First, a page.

In small businesses with limited hazards, an informed judgment and reference to appropriate guidance can be used with no complicated skills or processes required.
In intermediate cases, some form of specialist advice may be required along with analytical techniques.
Large and hazardous sites will require the most developed and sophisticated risk assessments using quantitative techniques.
This is reflected in BS 18004, which states that “for low-risk environments, analysis may be qualitative in nature (eg high, medium, low), which will require a degree of judgment to be made. For more complex and hazardous work environments, a quantitative approach may have to be adopted, which uses available quantifiable data.”
Other factors influencing technique selection may be specific, hazard-related legislative requirements and associated guidance, such as techniques utilised to complete workstation assessments or manual handling. Fire risk assessors may follow the guidance under PAS79:2012, for example. Other factors to consider include:
the needs of decision-makers, in terms of detail required, to make a decision on risk control that is proportionate
the degree of expertise, human and other resources (including costs) needed to ensure the assessment is suitable and sufficient
the availability of intelligence in terms of information and data pertinent to the activities being assessed
the need for modification/updating of the risk assessment and the ease with which this can be achieved.
It may also be the case that a basic risk assessment could identify the need for a more complex assessment to be undertaken. As an example, a qualitative assessment completed in relation to a harmful substance may require additional analytical techniques to be adopted for measuring potential exposure levels of the substance.
When selecting the most appropriate technique, the British Standard on risk management (BS EN 31010) suggests that, in general terms, suitable techniques should exhibit the following characteristics.
They should be justifiable and appropriate to the situation or organisation under consideration.
They should provide results in a form that enhances understanding of the nature of the risk and how it can be treated.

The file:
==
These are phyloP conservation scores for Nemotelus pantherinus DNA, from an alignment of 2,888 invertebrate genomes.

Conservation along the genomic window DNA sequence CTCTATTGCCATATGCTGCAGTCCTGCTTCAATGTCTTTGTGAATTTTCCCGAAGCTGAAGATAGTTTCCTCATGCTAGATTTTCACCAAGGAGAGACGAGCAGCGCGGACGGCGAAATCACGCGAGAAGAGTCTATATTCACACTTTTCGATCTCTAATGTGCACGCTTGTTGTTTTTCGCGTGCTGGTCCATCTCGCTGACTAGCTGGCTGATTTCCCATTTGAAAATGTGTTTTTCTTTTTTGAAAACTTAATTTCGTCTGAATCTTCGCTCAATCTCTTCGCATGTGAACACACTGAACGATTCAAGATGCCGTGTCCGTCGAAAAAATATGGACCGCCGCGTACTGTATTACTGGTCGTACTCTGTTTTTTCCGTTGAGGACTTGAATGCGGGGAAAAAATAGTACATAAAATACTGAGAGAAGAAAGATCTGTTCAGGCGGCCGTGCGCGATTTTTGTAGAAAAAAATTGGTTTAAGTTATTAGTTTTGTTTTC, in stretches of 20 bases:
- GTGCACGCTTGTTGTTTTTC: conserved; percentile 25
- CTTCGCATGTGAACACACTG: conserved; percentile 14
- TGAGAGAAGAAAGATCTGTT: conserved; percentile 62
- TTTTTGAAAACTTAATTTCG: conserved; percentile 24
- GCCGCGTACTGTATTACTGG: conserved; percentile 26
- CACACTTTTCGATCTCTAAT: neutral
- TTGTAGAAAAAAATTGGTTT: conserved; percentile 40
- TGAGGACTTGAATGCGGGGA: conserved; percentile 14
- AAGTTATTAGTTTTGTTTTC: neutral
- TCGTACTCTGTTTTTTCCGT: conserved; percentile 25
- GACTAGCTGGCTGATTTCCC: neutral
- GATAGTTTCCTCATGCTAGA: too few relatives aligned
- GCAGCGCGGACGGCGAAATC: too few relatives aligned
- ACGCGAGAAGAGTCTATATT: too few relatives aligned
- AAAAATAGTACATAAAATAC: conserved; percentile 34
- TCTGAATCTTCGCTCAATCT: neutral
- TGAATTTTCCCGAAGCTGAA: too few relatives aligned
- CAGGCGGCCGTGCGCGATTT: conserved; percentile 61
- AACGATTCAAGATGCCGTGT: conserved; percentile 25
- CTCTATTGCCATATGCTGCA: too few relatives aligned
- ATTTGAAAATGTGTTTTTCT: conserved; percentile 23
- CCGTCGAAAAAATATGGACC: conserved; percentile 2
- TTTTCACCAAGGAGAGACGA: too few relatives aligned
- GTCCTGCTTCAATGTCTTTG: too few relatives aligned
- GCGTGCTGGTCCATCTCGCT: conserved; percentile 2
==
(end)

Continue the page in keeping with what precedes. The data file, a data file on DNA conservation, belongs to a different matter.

They should be capable of use in a manner that is traceable, repeatable and verifiable.
More specifically from the health and safety perspective, the risk assessment would normally be expected to:
ensure the significant risks and hazards are addressed
ensure all aspects of the work activity are reviewed, including routine and non-routine activities
take account of the non-routine operations
take account of the management of incidents such as interruptions to the work activity
be systematic in identifying hazards and looking at risks
take account of the way in which work is organised.
Clearly, for risk assessments completed in the field of health and safety, there will be some common elements as detailed in the five-step approach, these being: hazard identification; identification of person/s that may be harmed; risk analysis; recording; and monitoring/review.
However, different approaches in terms of hazard identification and risk analysis may have to be applied, depending on the techniques selected based upon qualitative (eg checklist), semi-qualitative (eg five-by-five matrix) to quantitative (eg fault-tree) analysis.
Both BS 18004 and BS EN 31010 contain useful information detailing the various applications, strengths and weaknesses of various risk assessment techniques. Both also qualify the limitations of risk assessing.
Indeed, BS 18004 states that “the organisation should consider limitations in the quality and accuracy of the data used in the risk assessments, and the possible effect these could have on the resulting determination of risk. The higher the level of uncertainty in the data, the greater the need for caution in determining whether the risk is acceptable”.
BS18004:2008 Guide to Achieving Effective Occupational Health and Safety Performance
BS EN 31010:2010 Risk Management. Risk Assessment Techniques
the HSE website